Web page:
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TRUCKER LICENSE IDEA GOES TOO FAR

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A push at the federal level to get unsafe truck drivers off the road is bogged down in some states, and federal officials estimate as many as a third of a million truck drivers could lose their driving privileges because of the delays.

Utah is one of only seven states that has geared up to issue the new commercial license. Ten states haven't passed laws establishing the licensing program at their end yet and appear hopelessly behind in meeting an April 1992 deadline for the standardized licensing of commercial drivers.The federally approved commercial license program was initiated to get unsafe truckers off the road. Truckers who lost their license in one state for driving or substance abuse violations simply went to another state and obtained a new one.

Some were carrying as many as 10 or 12, federal investigators found, continuing to drive and endanger motorists long after they should have been yanked from behind the wheel.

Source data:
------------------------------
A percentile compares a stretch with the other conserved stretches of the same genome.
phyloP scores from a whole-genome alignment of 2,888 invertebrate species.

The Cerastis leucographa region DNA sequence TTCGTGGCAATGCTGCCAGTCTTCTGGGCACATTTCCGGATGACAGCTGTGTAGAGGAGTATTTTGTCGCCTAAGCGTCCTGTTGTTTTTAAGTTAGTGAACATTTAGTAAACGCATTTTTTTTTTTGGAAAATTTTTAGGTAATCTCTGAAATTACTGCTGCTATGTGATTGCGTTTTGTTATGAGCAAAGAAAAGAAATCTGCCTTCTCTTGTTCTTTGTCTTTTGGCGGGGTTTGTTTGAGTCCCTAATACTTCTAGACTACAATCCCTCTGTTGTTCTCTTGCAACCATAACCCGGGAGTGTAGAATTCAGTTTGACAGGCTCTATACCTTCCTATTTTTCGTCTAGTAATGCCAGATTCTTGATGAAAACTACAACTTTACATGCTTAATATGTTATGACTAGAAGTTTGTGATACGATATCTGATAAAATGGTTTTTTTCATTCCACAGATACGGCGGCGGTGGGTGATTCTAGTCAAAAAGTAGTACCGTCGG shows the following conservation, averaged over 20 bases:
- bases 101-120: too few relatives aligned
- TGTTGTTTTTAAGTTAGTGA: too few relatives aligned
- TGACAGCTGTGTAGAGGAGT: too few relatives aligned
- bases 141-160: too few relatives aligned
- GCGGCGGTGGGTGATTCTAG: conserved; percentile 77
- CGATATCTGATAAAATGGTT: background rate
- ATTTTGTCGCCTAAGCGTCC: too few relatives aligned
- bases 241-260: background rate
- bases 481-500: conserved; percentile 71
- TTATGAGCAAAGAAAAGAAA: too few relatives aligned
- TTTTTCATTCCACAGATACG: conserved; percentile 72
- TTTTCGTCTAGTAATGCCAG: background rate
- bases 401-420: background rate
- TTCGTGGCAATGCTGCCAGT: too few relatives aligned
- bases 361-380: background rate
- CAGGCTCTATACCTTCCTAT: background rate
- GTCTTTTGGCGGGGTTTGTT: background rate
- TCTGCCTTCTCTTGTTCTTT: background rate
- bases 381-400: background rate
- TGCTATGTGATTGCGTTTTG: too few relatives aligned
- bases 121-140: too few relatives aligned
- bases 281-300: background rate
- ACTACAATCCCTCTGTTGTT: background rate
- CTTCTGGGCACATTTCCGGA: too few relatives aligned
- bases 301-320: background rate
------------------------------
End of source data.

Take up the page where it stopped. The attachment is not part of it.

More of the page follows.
The fears were well founded. A study of fatal accidents found that although large trucks account for only 4.5 percent of the nation's traffic on highways, they are involved in 10 percent of the fatalities.

Getting drunk and incompetent truckers off the road is a laudable goal. But as happens too often in federal programs, what started out as a good idea is being pushed to the point where it turns bad.

Overzealous federal regulators have expanded the definition of a commercial driver beyond interstate truckers.

As a result, volunteers who have been driving passenger vans and delivering meals to the homebound in senior citizen programs must also obtain a federally approved commercial license.

Many volunteers have decided it's not worth the effort. The test, both written and driving, is difficult and time-consuming. It covers situations and requires knowledge that the driver of a small passenger van, shuttling some senior citizens to their local center for a hot lunch and socializing, will never encounter.

These volunteers have demonstrated they are willing to go an extra step and have complied with existing state requirements for a chauffer's license. That level of licensing has proved to be adequate and should remain as the standard.